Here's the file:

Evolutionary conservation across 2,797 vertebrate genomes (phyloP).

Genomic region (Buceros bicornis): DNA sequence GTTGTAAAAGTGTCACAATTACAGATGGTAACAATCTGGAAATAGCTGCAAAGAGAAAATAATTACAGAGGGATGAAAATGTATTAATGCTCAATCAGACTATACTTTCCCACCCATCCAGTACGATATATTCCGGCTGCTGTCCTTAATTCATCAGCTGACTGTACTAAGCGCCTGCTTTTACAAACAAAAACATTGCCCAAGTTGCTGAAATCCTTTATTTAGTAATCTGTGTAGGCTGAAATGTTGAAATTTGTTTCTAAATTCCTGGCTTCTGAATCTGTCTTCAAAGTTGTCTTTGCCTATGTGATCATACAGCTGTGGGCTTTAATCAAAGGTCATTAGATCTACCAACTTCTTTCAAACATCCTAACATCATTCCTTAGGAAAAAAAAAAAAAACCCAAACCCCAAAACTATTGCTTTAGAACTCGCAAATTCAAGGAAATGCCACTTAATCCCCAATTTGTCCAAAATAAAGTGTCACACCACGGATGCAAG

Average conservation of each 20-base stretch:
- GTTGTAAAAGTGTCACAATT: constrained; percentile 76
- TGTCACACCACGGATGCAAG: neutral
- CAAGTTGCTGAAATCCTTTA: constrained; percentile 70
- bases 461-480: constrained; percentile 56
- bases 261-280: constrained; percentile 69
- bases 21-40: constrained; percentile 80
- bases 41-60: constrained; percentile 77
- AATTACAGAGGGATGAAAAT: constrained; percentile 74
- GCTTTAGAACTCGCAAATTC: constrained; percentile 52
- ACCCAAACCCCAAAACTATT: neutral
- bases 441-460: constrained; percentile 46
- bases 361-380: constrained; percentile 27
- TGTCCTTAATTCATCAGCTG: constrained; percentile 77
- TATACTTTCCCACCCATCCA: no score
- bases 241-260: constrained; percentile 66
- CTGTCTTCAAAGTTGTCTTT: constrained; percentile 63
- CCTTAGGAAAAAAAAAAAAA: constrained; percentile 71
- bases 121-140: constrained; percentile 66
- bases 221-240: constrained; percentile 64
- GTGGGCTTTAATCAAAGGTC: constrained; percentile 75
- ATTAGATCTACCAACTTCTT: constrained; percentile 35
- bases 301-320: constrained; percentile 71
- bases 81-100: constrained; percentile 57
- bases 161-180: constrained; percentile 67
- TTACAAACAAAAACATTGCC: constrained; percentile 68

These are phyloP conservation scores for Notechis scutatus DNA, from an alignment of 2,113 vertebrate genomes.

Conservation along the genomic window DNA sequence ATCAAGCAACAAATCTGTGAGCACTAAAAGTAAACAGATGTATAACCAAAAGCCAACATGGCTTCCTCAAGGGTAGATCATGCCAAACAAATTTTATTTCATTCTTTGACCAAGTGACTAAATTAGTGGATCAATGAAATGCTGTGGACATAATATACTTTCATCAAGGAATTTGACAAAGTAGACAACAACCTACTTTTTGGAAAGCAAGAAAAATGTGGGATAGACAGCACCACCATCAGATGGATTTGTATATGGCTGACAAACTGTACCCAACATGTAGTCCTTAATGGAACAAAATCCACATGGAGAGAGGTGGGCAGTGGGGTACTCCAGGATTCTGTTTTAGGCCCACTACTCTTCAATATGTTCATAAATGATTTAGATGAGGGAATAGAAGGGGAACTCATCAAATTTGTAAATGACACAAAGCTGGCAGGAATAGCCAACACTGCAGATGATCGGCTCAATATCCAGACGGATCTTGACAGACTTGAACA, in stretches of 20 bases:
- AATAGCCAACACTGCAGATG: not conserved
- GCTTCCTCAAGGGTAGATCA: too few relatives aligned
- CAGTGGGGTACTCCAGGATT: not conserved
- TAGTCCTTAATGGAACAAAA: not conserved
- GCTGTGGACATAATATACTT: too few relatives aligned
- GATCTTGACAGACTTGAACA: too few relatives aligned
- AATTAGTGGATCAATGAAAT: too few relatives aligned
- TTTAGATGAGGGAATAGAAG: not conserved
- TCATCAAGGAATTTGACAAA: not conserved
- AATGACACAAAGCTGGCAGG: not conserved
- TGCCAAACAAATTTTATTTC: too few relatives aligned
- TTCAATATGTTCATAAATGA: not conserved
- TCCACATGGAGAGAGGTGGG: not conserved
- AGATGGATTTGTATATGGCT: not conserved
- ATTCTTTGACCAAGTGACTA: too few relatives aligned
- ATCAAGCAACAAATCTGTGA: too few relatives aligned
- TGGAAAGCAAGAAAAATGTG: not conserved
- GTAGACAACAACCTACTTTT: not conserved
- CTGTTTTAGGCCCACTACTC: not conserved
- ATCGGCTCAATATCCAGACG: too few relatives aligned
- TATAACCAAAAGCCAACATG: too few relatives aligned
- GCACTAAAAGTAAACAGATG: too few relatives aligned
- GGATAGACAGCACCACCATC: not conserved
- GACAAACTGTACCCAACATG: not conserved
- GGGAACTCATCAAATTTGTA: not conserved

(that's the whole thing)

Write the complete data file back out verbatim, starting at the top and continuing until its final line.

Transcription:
Evolutionary conservation across 2,797 vertebrate genomes (phyloP).

Genomic region (Buceros bicornis): DNA sequence GTTGTAAAAGTGTCACAATTACAGATGGTAACAATCTGGAAATAGCTGCAAAGAGAAAATAATTACAGAGGGATGAAAATGTATTAATGCTCAATCAGACTATACTTTCCCACCCATCCAGTACGATATATTCCGGCTGCTGTCCTTAATTCATCAGCTGACTGTACTAAGCGCCTGCTTTTACAAACAAAAACATTGCCCAAGTTGCTGAAATCCTTTATTTAGTAATCTGTGTAGGCTGAAATGTTGAAATTTGTTTCTAAATTCCTGGCTTCTGAATCTGTCTTCAAAGTTGTCTTTGCCTATGTGATCATACAGCTGTGGGCTTTAATCAAAGGTCATTAGATCTACCAACTTCTTTCAAACATCCTAACATCATTCCTTAGGAAAAAAAAAAAAAACCCAAACCCCAAAACTATTGCTTTAGAACTCGCAAATTCAAGGAAATGCCACTTAATCCCCAATTTGTCCAAAATAAAGTGTCACACCACGGATGCAAG

Average conservation of each 20-base stretch:
- GTTGTAAAAGTGTCACAATT: constrained; percentile 76
- TGTCACACCACGGATGCAAG: neutral
- CAAGTTGCTGAAATCCTTTA: constrained; percentile 70
- bases 461-480: constrained; percentile 56
- bases 261-280: constrained; percentile 69
- bases 21-40: constrained; percentile 80
- bases 41-60: constrained; percentile 77
- AATTACAGAGGGATGAAAAT: constrained; percentile 74
- GCTTTAGAACTCGCAAATTC: constrained; percentile 52
- ACCCAAACCCCAAAACTATT: neutral
- bases 441-460: constrained; percentile 46
- bases 361-380: constrained; percentile 27
- TGTCCTTAATTCATCAGCTG: constrained; percentile 77
- TATACTTTCCCACCCATCCA: no score
- bases 241-260: constrained; percentile 66
- CTGTCTTCAAAGTTGTCTTT: constrained; percentile 63
- CCTTAGGAAAAAAAAAAAAA: constrained; percentile 71
- bases 121-140: constrained; percentile 66
- bases 221-240: constrained; percentile 64
- GTGGGCTTTAATCAAAGGTC: constrained; percentile 75
- ATTAGATCTACCAACTTCTT: constrained; percentile 35
- bases 301-320: constrained; percentile 71
- bases 81-100: constrained; percentile 57
- bases 161-180: constrained; percentile 67
- TTACAAACAAAAACATTGCC: constrained; percentile 68

These are phyloP conservation scores for Notechis scutatus DNA, from an alignment of 2,113 vertebrate genomes.

Conservation along the genomic window DNA sequence ATCAAGCAACAAATCTGTGAGCACTAAAAGTAAACAGATGTATAACCAAAAGCCAACATGGCTTCCTCAAGGGTAGATCATGCCAAACAAATTTTATTTCATTCTTTGACCAAGTGACTAAATTAGTGGATCAATGAAATGCTGTGGACATAATATACTTTCATCAAGGAATTTGACAAAGTAGACAACAACCTACTTTTTGGAAAGCAAGAAAAATGTGGGATAGACAGCACCACCATCAGATGGATTTGTATATGGCTGACAAACTGTACCCAACATGTAGTCCTTAATGGAACAAAATCCACATGGAGAGAGGTGGGCAGTGGGGTACTCCAGGATTCTGTTTTAGGCCCACTACTCTTCAATATGTTCATAAATGATTTAGATGAGGGAATAGAAGGGGAACTCATCAAATTTGTAAATGACACAAAGCTGGCAGGAATAGCCAACACTGCAGATGATCGGCTCAATATCCAGACGGATCTTGACAGACTTGAACA, in stretches of 20 bases:
- AATAGCCAACACTGCAGATG: not conserved
- GCTTCCTCAAGGGTAGATCA: too few relatives aligned
- CAGTGGGGTACTCCAGGATT: not conserved
- TAGTCCTTAATGGAACAAAA: not conserved
- GCTGTGGACATAATATACTT: too few relatives aligned
- GATCTTGACAGACTTGAACA: too few relatives aligned
- AATTAGTGGATCAATGAAAT: too few relatives aligned
- TTTAGATGAGGGAATAGAAG: not conserved
- TCATCAAGGAATTTGACAAA: not conserved
- AATGACACAAAGCTGGCAGG: not conserved
- TGCCAAACAAATTTTATTTC: too few relatives aligned
- TTCAATATGTTCATAAATGA: not conserved
- TCCACATGGAGAGAGGTGGG: not conserved
- AGATGGATTTGTATATGGCT: not conserved
- ATTCTTTGACCAAGTGACTA: too few relatives aligned
- ATCAAGCAACAAATCTGTGA: too few relatives aligned
- TGGAAAGCAAGAAAAATGTG: not conserved
- GTAGACAACAACCTACTTTT: not conserved
- CTGTTTTAGGCCCACTACTC: not conserved
- ATCGGCTCAATATCCAGACG: too few relatives aligned
- TATAACCAAAAGCCAACATG: too few relatives aligned
- GCACTAAAAGTAAACAGATG: too few relatives aligned
- GGATAGACAGCACCACCATC: not conserved
- GACAAACTGTACCCAACATG: not conserved
- GGGAACTCATCAAATTTGTA: not conserved